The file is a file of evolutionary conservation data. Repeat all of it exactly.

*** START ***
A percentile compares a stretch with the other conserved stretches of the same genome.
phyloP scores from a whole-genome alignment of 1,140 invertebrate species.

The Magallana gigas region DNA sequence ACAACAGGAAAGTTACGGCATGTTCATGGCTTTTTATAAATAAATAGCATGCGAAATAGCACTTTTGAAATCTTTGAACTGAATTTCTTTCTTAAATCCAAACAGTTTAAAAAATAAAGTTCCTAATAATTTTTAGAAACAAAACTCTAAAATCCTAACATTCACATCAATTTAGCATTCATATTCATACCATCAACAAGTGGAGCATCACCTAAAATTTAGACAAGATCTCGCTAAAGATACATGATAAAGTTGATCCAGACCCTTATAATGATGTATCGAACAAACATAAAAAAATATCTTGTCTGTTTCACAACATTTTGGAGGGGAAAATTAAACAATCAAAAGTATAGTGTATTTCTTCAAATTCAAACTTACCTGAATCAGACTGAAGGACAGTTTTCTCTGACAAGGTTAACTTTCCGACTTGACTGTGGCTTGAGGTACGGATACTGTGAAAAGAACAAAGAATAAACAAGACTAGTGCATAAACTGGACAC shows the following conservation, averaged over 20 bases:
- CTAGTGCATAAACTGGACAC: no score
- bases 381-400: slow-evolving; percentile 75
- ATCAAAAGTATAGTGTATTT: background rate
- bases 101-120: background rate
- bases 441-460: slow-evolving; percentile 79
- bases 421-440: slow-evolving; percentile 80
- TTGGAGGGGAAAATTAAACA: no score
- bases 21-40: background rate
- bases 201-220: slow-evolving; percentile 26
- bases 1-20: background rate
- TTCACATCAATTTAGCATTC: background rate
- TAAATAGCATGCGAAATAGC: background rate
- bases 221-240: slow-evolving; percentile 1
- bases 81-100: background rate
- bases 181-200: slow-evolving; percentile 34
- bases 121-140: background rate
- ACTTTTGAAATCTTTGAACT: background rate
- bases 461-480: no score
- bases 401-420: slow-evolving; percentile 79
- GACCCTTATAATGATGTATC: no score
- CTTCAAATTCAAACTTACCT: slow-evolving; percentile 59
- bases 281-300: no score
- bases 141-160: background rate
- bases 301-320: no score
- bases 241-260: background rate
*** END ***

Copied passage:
A percentile compares a stretch with the other conserved stretches of the same genome.
phyloP scores from a whole-genome alignment of 1,140 invertebrate species.

The Magallana gigas region DNA sequence ACAACAGGAAAGTTACGGCATGTTCATGGCTTTTTATAAATAAATAGCATGCGAAATAGCACTTTTGAAATCTTTGAACTGAATTTCTTTCTTAAATCCAAACAGTTTAAAAAATAAAGTTCCTAATAATTTTTAGAAACAAAACTCTAAAATCCTAACATTCACATCAATTTAGCATTCATATTCATACCATCAACAAGTGGAGCATCACCTAAAATTTAGACAAGATCTCGCTAAAGATACATGATAAAGTTGATCCAGACCCTTATAATGATGTATCGAACAAACATAAAAAAATATCTTGTCTGTTTCACAACATTTTGGAGGGGAAAATTAAACAATCAAAAGTATAGTGTATTTCTTCAAATTCAAACTTACCTGAATCAGACTGAAGGACAGTTTTCTCTGACAAGGTTAACTTTCCGACTTGACTGTGGCTTGAGGTACGGATACTGTGAAAAGAACAAAGAATAAACAAGACTAGTGCATAAACTGGACAC shows the following conservation, averaged over 20 bases:
- CTAGTGCATAAACTGGACAC: no score
- bases 381-400: slow-evolving; percentile 75
- ATCAAAAGTATAGTGTATTT: background rate
- bases 101-120: background rate
- bases 441-460: slow-evolving; percentile 79
- bases 421-440: slow-evolving; percentile 80
- TTGGAGGGGAAAATTAAACA: no score
- bases 21-40: background rate
- bases 201-220: slow-evolving; percentile 26
- bases 1-20: background rate
- TTCACATCAATTTAGCATTC: background rate
- TAAATAGCATGCGAAATAGC: background rate
- bases 221-240: slow-evolving; percentile 1
- bases 81-100: background rate
- bases 181-200: slow-evolving; percentile 34
- bases 121-140: background rate
- ACTTTTGAAATCTTTGAACT: background rate
- bases 461-480: no score
- bases 401-420: slow-evolving; percentile 79
- GACCCTTATAATGATGTATC: no score
- CTTCAAATTCAAACTTACCT: slow-evolving; percentile 59
- bases 281-300: no score
- bases 141-160: background rate
- bases 301-320: no score
- bases 241-260: background rate